Today, however, ocean mapping has achieved a new level of urgency. Climate change, overfishing, and acidification jeopardize the health of entire marine ecosystems. Biodiversity loss and the destruction of coral reefs threaten the ability of the ocean to provide food for millions of people and the smooth functioning of the blue economy, which the World Bank defines as the sustainable use of marine resources for economic growth, improved livelihoods, and jobs while preserving the health of ecosystems.
Understanding the ocean’s dire predicament requires the kind of clarity only a rigorous, data-driven approach can provide. For a system as complex as the ocean, that means using the most advanced mapping techniques. Dawn’s championing of GIS—so important 30 years ago—is now nothing less than essential.
This has required a great deal of catching up. It is no exaggeration to say that we have maps of Mars and our moon that are more complete and detailed than our ocean maps. To date, only 23.4 percent of the ocean floor is mapped to modern standards. The Nippon Foundation-GEBCO Seabed 2030 Project aims to fill in the map with high-resolution data by the end of the decade.
A complementary effort to develop a 3D map of our ocean’s ecosystems has been created through the efforts of Roger Sayre of US Geological Survey, Dawn, and her Esri colleagues. Through the partnership of Esri and the US Geological Survey and in collaboration with many other research and government organizations, the result was the ecological marine units (EMUs) and new methods of 3D marine mapping, which provided a baseline method for understanding the ocean’s ecosystems and established a framework for detecting change.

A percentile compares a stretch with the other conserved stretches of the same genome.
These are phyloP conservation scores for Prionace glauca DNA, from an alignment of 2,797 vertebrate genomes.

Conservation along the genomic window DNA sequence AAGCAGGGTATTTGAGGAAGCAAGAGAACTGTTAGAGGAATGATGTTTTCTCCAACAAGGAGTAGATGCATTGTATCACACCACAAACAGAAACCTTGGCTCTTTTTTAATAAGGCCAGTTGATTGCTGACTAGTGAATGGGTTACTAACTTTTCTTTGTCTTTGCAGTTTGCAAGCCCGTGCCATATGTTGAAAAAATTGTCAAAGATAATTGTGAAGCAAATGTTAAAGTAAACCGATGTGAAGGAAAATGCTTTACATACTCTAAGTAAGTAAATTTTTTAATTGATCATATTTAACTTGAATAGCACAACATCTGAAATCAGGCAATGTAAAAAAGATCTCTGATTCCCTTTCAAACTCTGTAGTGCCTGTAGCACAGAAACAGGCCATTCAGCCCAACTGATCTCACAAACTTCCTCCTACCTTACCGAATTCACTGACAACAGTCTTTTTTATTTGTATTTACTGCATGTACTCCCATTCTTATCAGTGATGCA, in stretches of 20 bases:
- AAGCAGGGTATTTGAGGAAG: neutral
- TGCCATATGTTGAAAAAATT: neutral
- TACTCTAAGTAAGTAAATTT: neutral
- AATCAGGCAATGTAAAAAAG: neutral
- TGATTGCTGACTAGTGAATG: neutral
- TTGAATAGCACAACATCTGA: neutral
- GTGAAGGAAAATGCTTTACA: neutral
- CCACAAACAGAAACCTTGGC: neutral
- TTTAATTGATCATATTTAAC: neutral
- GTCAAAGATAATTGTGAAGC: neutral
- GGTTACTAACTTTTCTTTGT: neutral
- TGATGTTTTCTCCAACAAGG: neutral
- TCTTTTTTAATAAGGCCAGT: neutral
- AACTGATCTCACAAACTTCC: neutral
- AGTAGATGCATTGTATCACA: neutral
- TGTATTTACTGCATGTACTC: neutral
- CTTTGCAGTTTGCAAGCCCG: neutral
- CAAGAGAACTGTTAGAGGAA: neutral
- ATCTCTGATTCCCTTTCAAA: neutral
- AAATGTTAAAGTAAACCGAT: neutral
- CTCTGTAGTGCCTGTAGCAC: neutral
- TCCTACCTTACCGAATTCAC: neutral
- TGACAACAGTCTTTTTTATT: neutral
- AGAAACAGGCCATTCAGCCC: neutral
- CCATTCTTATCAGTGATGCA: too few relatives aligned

EMUs quantify ecological values of the ocean with statistical clustering of distinct ocean properties that most likely drive ecosystem responses such as salinity, dissolved oxygen, and temperature. With EMUs, conservation-minded organizations, academic institutions, or citizen scientists can gauge positive or negative trends and use data to make informed decisions that preserve marine environments.
Together, these efforts lay the groundwork for understanding, which in turn can drive policy. As we continue to map the ocean, we do not know exactly what we will find, which underlines the need to pursue the task wherever it might lead.
Tools that Will Aid Discoveries
Dawn’s trip to Challenger Deep was a particularly stark example of the ocean’s mysteries, but it is also a powerful symbol that we have the tools to map those mysteries to the benefit of humanity. Dawn and Victor brought with them a type of advanced side-scan sonar that had never been tried at such great depths. Hopefully—once the data is processed in the coming weeks—it will yield more detailed maps of this final frontier.
No matter what this data reveals, we will have Dawn’s powerful first-person account of the voyage. And I’m sure it will further reinforce her sense of wonder, which she will share to motivate all ocean mappers. A fascination for the unknown will serve us well in the challenging years ahead.
Saving the ocean will require global cooperation. Maps that drive that effort must develop in an open way that fosters collaboration. Although there was only room for two in the submersible that transported Dawn and Victor, the world traveled with them.